Maybe I was subconsciously looking for new inspiration? Or perhaps I had felt an urge merely to re-read something I had written that I had not re-read in some time? Maybe I just need a therapist…
[Photo by me, 2017.]
Regardless, I don’t know exactly why my mind went to it.
Well, another week is upon us. Another Monday. However, today is a bit different for me: It’s my birthday!
[Yet to be opened birthday presents! Photo by me, 2017.]
My presents there? All of Mad Men and The West Wing on DVD!
Apparently, I share the same birthday (but definitely NOT the birth-year) with Beyoncé. Long before she was a star, when I was in school I hated my birthday. It coincided every year with the opening of the new school year.
I know I’m lots older than some of you. I am also sure that under-21s are not usually readers of my books; and I know that few of you reading this are under-18. But I do know some of you of ages 18-30 have read my novels and are probably reading this post, so you weren’t school age that long ago and naturally may relate to this.
Two things to remember in historical fiction writing are these:
1) Who is telling your story?
2) What could characters know in their time?
For example, if you are composing a tale set in 1814-15 seen through the eyes of the wife of a blacksmith living in northern England, likely you will not have much about the Congress of Vienna.
However, in 2017, we have newspaper opinion columnists:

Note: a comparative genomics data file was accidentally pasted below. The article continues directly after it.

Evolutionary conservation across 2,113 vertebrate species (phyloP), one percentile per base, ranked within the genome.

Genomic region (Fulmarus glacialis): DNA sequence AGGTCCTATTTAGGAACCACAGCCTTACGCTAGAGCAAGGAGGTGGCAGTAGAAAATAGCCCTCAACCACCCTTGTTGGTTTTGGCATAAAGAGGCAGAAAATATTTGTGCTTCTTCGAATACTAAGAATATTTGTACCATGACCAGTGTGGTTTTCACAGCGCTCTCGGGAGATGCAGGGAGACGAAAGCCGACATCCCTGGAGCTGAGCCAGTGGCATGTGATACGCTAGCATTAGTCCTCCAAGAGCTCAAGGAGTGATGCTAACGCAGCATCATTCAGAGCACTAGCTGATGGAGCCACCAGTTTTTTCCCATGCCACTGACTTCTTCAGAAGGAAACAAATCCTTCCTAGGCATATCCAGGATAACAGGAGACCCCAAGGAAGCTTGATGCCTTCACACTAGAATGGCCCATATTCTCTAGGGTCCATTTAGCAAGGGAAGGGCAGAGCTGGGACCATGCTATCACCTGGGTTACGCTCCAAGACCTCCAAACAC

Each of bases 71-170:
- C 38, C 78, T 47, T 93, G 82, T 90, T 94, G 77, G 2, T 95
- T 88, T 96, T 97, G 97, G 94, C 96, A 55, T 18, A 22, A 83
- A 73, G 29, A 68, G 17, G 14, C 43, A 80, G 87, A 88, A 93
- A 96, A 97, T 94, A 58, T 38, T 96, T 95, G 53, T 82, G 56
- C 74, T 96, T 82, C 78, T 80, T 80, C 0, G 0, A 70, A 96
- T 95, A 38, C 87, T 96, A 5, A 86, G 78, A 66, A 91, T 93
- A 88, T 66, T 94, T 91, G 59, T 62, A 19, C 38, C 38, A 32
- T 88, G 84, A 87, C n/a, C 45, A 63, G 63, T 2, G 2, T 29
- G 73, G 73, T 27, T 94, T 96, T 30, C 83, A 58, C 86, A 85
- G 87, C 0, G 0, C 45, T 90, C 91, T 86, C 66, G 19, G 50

[Screen capture of the Washington Post, July 31, 2017.]
I have not seen Dunkirk yet. But one does not have to have done so in order to react to the Washington Post’s Richard Cohen’s assailing the film’s historical accuracy. Specifically it is, in his words, “deaf to history.”
Hello from rural Pennsylvania! On Saturday we flew over to the US as you saw yesterday if you follow me on Instagram. In explaining, I had a bit of “1700s” fun in describing the journey in the English of that era:
We’re here mostly to see my father and to spend time in the Catskills. The Catskill Mountains are about 150 miles north of New York City and have been one of my favorite places for years. I think of them now, in a real sense, as “home.”
This issue had also been on my mind for a few days, leading me to begin composing this post while on the flight to JFK. You may recall I wrote the other day that I aim to be detached and non-judgmental of my fellow Americans at home. I do so because I feel foreigners are more likely to listen to me as an American, which is why I think hard on what I am about to say when it comes to what we are as Americans and why.
As you may have seen, CNN is caught up in a social media controversy. One of its reporters unmasked and confronted the pseudonymous originator of a “meme”/”gif” that sees U.S. President Donald Trump standing next to a wrestling ring and suddenly smashing to the ground – World Wrestling fashion – another suited man whose head has been replaced by the CNN logo. The “gif” attracted CNN’s attention due to the fact that Trump himself tweeted it on July 2:
As a romantic fiction author, I could not resist addressing this here. This NYT article is primarily about a survey regarding attitudes when it comes to people interacting and socializing with those of the opposite sex . . . who aren’t their spouses:
For once my views (lunch appropriate, dinner/drinks less so) place me squarely in the cultural mainstream!https://t.co/XXEUvgYS2q
It being Twitter there as well, quickly matters moved into snarks about old men who aren’t as hip as (“modern”) younger guys who can – of course! – be just friends with women. There are the expected points raised too about men needing to get over themselves; that not every woman is after them. And more.